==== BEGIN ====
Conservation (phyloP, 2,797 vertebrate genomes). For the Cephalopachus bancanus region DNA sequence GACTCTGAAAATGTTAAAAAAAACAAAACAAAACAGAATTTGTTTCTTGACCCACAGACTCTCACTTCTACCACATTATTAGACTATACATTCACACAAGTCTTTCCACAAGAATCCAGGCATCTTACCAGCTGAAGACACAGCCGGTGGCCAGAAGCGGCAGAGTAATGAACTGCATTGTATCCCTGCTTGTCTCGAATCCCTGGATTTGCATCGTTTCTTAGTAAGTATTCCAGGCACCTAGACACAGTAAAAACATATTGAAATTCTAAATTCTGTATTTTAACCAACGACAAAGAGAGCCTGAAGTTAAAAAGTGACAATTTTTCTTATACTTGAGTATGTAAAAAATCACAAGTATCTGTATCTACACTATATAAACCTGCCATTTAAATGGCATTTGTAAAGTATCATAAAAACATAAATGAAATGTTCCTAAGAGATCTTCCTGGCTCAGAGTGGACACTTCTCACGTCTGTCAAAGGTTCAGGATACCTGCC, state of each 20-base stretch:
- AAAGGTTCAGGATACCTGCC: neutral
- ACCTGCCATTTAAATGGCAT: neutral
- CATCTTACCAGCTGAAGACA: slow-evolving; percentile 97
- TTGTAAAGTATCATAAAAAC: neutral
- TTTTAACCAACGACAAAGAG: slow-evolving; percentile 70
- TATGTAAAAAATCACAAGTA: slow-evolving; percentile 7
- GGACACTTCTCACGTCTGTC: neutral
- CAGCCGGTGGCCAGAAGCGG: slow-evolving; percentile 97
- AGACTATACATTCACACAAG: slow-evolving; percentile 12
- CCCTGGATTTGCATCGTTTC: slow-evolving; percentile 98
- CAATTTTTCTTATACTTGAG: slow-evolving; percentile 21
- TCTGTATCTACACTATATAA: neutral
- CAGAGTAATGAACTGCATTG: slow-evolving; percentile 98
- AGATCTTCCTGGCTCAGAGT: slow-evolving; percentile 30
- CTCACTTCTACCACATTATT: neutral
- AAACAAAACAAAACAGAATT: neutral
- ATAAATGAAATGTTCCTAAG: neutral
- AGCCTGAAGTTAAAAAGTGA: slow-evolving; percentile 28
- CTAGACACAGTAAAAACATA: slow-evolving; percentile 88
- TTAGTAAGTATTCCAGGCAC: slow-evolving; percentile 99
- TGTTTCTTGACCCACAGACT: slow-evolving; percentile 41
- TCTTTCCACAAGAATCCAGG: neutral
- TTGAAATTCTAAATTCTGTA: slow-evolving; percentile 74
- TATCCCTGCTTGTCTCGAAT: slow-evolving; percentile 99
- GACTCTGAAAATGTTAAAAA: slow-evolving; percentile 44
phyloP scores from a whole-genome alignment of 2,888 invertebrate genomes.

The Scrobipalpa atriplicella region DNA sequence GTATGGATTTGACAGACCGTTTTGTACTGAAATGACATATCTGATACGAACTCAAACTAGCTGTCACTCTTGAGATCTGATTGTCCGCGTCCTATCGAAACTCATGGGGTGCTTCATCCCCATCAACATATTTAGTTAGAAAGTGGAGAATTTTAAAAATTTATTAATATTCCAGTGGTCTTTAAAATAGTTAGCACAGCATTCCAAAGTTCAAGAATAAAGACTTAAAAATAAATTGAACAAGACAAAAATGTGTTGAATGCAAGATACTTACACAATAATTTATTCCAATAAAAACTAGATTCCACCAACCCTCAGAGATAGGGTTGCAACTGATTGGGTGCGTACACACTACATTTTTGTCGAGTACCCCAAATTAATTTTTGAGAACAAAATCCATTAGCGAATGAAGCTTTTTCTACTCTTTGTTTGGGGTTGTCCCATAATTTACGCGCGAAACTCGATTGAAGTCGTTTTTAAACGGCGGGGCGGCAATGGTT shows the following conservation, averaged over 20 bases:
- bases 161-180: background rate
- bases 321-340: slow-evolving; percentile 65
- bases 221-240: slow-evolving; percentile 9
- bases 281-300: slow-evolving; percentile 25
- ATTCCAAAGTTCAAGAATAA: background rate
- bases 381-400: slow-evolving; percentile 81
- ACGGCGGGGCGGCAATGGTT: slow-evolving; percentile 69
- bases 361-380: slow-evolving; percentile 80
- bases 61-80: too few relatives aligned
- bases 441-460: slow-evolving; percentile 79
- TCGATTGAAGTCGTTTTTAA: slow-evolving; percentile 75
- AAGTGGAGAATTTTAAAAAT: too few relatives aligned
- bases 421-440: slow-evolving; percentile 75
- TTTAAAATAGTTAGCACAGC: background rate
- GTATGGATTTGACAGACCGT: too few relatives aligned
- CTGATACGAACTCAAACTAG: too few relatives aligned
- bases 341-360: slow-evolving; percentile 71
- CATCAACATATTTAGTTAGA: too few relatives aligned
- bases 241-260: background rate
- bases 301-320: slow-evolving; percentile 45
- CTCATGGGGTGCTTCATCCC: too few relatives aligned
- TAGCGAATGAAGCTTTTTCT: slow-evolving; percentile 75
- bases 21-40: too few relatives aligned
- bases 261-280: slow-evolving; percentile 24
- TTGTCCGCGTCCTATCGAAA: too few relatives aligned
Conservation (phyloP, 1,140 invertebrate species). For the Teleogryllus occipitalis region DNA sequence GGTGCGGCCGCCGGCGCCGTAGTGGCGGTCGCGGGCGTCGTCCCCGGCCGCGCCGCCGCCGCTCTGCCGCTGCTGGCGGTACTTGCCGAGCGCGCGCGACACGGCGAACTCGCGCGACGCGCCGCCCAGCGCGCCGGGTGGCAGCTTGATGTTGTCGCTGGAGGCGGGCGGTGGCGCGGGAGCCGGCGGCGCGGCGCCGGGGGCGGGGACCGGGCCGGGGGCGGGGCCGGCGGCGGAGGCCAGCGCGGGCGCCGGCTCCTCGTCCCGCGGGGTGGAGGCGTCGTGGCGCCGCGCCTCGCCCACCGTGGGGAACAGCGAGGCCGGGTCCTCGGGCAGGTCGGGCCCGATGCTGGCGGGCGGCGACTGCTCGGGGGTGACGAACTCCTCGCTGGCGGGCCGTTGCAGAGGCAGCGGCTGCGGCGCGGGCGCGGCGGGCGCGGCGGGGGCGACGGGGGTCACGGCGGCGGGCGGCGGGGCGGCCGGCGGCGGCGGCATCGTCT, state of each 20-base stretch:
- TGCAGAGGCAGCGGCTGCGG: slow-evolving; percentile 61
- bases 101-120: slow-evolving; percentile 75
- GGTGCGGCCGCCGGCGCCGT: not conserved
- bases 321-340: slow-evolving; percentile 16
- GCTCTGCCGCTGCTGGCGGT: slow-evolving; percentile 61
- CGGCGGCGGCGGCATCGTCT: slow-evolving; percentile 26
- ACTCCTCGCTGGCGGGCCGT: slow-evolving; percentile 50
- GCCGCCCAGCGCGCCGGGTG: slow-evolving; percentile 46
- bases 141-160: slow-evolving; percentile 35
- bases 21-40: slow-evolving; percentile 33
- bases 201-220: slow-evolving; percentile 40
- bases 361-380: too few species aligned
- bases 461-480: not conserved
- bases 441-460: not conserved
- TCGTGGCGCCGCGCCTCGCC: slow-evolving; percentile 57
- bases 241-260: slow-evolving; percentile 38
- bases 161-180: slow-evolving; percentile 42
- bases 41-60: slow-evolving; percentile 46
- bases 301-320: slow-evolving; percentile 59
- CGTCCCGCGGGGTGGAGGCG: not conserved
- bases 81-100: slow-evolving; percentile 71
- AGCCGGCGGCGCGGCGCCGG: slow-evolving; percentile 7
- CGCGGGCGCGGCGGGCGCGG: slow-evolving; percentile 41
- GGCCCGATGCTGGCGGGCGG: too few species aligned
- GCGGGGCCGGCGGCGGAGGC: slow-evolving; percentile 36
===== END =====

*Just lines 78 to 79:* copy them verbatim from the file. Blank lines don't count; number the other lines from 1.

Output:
- GGCCCGATGCTGGCGGGCGG: too few species aligned
- GCGGGGCCGGCGGCGGAGGC: slow-evolving; percentile 36